Economic Analysis of Burberry

Topics: Burberry, Luxury good, Variable cost Pages: 13 (4001 words) Published: July 25, 2011
1.0 Introduction
There are tools and techniques that can help owners and managers make decisions. However these decisions are based on purely estimations where the costs and profits will come to a breakeven point. The common breakeven analysis is Cost-Volume-Profit Analysis. This analysis shows that how the cost and profit changes when the volume change. It analyses the effects on profits of changes in variable costs, fixed costs, selling prices, volume, and the products sold. However, there was a downside for this analysis which it only focuses on the breakeven point. In this paper, I mainly analyses Burberry’s performance and describing some of the companies’ background. Besides that, I also did some research on the structure and the competitiveness of the luxury fashion industry. Burberry had built their position in the market since 1856. Burberry Group is a British luxury fashion house, manufacturing clothing and fashion accessories. Its distinctive tartan pattern has become one of its most widely copied trademarks. The company has branded stores and franchises around the world, and also sells through concessions in third-party stores. It runs a catalogue business and has a fragrance line.

2.0 Burberry Background
The Burberry brand was well-known for the authentic British heritage, unique democratic positioning within the luxury arena. They are the largest retailer in United Kingdom. Their founding principles are quality, function and modern classic style. The trench coat, trademark check and Prosum horse logo are their globally recognized icon portfolio. By year 2000, Burberry operated 58 company-owned stores. 2.1 History

154 years ago, a 21 years old draper’s apprentice, Thomas Burberry, opened a small outfitter’s shop in Basingstoke Hampshire, England. By year 1870, Burberry focused on the quality and innovation in fabric and outwear design which expanded the shop into an ‘emporium’. Ten years after that, they invented Gabardine. Gabardine is a breathable, weatherproof and ‘tearproof’ fabric. In 1891, Thomas Burberry & Sons expanded their emporium in the West End of London at 30 Haymarket. They developed a predecessor of the trench coat, Tielocken, which was adopted by British officers during the Boer War in 1895. In 1904, the Burberry Equestrian Knight Logo was developed containing the Latin word “Prosum” meaning forwards and registered as a trademark. Burberry was then commissioned by the War Office to adapt its officer’s coat, to suit the conditions of British contemporary warfare, resulting in the modern day “trench coat”. In the 1920s, they added a lining to the trench coat, The Burberry Check, which was registered as a trademark of Burberry. In 1955, Burberry was awarded a Royal Warrant by Her majesty Queen Elizabeth II and the second Royal Warrant in 1989. With these reputation built, they became an international well-known luxury brand.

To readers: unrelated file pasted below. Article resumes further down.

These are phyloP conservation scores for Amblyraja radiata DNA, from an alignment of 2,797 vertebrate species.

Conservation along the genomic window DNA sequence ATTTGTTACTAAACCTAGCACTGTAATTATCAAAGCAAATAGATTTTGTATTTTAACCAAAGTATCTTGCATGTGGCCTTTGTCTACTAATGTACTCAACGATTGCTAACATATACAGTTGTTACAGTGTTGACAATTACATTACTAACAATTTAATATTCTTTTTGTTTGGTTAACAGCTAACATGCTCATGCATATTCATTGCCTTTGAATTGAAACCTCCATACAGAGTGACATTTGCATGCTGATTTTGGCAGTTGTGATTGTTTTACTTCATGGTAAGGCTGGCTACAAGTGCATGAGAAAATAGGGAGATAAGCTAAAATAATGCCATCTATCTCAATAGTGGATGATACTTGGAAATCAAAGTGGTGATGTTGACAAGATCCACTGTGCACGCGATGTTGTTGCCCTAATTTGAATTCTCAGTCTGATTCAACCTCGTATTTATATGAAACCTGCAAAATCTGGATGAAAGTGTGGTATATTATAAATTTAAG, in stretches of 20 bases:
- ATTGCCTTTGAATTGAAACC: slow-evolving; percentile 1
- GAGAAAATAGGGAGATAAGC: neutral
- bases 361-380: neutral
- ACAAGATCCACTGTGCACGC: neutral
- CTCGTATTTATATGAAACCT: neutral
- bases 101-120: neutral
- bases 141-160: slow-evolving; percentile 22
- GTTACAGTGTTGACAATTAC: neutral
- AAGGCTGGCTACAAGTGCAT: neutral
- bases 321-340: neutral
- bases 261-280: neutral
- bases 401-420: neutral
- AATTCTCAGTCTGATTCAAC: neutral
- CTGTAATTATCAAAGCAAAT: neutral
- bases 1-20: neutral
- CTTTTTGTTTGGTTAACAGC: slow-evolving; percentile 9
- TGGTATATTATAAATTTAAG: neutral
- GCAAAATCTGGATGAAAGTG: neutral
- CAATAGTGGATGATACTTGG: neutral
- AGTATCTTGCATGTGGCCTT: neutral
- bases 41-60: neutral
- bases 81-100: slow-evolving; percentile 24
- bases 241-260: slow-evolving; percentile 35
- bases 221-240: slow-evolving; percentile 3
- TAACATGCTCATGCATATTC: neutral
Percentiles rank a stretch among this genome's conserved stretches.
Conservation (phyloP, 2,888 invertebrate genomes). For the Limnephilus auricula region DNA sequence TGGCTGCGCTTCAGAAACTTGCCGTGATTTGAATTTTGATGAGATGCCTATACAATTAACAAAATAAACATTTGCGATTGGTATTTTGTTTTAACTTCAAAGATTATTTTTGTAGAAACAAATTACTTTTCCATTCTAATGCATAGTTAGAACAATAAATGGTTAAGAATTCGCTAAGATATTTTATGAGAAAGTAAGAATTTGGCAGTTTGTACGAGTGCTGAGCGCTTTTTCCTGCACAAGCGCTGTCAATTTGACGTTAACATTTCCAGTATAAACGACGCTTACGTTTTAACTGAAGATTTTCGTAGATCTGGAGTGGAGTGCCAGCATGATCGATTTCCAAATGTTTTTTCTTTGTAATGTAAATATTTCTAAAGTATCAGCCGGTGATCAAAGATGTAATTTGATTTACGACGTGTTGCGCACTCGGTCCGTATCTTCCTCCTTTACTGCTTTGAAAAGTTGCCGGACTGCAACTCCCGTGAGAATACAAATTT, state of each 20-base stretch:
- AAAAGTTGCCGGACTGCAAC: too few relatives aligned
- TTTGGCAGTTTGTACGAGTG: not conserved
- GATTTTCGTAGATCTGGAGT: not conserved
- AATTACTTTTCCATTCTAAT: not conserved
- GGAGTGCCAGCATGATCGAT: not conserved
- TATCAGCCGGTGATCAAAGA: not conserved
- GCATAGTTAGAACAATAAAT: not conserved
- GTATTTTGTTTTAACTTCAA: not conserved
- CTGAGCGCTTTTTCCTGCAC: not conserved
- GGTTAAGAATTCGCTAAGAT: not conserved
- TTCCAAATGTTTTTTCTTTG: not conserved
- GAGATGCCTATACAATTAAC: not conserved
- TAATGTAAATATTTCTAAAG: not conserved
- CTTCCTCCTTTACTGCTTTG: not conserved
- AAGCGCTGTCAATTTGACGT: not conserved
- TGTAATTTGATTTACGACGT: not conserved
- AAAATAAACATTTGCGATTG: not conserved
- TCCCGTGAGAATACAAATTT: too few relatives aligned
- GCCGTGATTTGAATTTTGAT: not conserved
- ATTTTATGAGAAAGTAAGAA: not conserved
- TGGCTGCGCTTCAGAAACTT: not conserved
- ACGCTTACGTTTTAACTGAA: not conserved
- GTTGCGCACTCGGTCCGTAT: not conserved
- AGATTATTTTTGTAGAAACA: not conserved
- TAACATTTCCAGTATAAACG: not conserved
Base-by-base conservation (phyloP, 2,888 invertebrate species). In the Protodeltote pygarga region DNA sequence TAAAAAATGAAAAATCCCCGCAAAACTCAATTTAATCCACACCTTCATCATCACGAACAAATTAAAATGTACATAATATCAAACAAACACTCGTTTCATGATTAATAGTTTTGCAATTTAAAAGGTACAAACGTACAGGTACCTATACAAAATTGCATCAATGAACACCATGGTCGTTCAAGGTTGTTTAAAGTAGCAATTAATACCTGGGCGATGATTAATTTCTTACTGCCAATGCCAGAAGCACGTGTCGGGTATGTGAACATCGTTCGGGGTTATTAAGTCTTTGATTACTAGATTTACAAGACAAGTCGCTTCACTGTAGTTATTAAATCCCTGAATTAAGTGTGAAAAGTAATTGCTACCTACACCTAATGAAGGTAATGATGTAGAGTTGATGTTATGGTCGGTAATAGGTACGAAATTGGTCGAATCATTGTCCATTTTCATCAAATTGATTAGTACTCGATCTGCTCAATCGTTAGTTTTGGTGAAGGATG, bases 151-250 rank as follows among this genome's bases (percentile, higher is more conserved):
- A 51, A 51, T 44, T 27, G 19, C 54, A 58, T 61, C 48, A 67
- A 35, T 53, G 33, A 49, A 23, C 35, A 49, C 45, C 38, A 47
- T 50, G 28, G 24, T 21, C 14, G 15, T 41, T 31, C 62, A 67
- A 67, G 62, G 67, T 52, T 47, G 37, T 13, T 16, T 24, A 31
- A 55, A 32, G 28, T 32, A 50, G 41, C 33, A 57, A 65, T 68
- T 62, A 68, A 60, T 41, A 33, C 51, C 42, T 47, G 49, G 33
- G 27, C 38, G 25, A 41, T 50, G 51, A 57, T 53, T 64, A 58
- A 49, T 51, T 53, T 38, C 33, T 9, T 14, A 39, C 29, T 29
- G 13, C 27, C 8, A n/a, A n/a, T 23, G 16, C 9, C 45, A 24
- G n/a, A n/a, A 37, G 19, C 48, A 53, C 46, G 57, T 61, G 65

2.2 Products
Burberry has various kinds of products. All products are to do with fashion. The products they provide can be seen at the pyramid shown below.

Burberry brand uniqueness is the patented Burberry Check. It is a combined red, black and white check pattern. It was created in 1924 and was used as lining for the trench coats. It was then used for other merchandise including handbags, umbrellas, and scarves. Other than the Burberry trademark check, their signature icons also includes trench coat inspired D-rings, quilting and the Prosum equestrian knight logo. The Ansoff Matrix

Market Penetration
Classic Garments for existing target market (Trench coats, outwear, etc.)Product Development Burberry Accessories
i.e. stadium hats, handbags, toys, fragrances, etc.

Market Development
Diffusion ranges in mid 1990s for wider audience (Younger Consumers)

3.0 Industry
3.1 Luxury Industry Background
Fashion is normally built up from the creativity aspects of people’s personality. This is an industry where people can express...
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